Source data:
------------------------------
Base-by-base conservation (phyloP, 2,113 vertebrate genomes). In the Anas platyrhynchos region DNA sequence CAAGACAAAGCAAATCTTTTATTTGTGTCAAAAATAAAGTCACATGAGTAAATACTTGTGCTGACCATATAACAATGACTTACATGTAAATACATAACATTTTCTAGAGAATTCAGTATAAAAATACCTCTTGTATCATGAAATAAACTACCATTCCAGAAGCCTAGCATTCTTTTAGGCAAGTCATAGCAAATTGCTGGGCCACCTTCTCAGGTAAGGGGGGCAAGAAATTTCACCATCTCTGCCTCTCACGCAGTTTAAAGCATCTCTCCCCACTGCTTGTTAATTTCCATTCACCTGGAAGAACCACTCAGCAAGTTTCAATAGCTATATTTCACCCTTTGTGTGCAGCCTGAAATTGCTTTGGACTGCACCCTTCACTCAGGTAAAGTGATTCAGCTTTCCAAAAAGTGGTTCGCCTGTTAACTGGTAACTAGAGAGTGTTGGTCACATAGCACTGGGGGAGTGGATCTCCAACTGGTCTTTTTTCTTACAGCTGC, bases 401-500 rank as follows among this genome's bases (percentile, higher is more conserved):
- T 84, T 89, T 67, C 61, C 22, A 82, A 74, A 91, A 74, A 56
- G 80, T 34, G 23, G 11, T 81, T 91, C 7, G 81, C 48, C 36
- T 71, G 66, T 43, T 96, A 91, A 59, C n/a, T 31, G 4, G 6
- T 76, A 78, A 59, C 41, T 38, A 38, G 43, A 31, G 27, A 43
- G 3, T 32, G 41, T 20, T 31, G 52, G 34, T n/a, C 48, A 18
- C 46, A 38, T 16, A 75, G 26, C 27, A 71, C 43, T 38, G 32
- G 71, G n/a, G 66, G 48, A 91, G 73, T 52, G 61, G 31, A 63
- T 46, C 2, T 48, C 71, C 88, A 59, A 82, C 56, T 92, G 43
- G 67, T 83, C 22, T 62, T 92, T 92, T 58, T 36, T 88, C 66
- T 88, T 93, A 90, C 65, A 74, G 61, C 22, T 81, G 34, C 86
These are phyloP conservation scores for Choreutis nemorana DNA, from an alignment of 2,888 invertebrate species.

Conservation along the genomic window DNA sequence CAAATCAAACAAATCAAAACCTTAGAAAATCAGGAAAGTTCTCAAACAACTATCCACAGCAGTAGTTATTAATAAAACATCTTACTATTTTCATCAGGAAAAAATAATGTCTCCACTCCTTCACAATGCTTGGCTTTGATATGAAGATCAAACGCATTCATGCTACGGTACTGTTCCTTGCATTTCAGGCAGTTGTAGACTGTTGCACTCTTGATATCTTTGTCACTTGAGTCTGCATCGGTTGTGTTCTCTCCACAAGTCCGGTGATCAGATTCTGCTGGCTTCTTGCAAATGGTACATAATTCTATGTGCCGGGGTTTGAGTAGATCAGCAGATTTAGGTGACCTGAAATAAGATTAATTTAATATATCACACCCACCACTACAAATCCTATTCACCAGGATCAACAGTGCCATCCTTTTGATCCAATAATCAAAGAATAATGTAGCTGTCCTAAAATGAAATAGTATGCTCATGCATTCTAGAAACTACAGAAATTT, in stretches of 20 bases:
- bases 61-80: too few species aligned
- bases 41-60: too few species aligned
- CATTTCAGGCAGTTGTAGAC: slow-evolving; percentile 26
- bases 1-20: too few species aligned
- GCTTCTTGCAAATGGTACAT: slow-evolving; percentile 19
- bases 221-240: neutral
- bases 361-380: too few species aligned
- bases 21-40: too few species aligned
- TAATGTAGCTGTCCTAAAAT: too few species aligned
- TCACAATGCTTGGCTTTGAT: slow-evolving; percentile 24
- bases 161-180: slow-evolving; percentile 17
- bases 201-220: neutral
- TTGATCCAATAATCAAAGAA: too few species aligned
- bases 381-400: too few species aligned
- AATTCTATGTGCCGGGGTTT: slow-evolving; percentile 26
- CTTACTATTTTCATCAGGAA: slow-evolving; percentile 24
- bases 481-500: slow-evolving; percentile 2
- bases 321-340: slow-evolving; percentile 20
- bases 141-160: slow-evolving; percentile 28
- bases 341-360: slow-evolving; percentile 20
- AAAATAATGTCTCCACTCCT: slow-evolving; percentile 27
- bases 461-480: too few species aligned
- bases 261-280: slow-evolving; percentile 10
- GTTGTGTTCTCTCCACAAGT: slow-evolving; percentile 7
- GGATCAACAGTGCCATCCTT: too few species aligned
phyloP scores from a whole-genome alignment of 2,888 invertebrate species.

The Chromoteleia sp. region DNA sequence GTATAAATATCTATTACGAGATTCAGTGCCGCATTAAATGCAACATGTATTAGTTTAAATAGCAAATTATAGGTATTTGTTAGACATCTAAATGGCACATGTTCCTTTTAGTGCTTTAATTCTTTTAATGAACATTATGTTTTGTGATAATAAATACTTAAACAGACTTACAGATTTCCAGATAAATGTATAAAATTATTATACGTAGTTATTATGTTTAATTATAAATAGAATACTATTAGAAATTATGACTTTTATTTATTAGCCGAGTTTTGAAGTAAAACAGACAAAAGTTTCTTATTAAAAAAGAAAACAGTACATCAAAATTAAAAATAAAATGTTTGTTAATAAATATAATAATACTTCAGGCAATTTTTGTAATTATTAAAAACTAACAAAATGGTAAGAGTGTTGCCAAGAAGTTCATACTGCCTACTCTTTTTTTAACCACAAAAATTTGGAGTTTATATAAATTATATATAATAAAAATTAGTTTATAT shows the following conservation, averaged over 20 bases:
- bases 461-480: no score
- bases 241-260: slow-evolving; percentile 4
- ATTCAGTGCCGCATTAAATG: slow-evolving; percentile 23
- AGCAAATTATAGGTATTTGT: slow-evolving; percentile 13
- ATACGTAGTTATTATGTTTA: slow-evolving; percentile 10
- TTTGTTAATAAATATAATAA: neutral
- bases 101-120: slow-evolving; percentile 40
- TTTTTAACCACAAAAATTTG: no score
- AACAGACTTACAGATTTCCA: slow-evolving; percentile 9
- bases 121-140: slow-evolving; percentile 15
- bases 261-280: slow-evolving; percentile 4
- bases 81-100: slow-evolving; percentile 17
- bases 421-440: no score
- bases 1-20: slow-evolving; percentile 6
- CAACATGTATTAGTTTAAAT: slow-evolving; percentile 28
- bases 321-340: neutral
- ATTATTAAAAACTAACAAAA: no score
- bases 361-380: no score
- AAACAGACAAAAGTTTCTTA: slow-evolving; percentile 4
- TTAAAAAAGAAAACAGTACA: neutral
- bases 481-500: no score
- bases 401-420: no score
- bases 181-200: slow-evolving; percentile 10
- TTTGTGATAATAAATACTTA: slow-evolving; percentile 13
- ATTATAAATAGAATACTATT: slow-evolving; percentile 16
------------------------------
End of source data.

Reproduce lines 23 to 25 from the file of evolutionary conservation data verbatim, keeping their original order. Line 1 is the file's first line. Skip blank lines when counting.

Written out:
- TCACAATGCTTGGCTTTGAT: slow-evolving; percentile 24
- bases 161-180: slow-evolving; percentile 17
- bases 201-220: neutral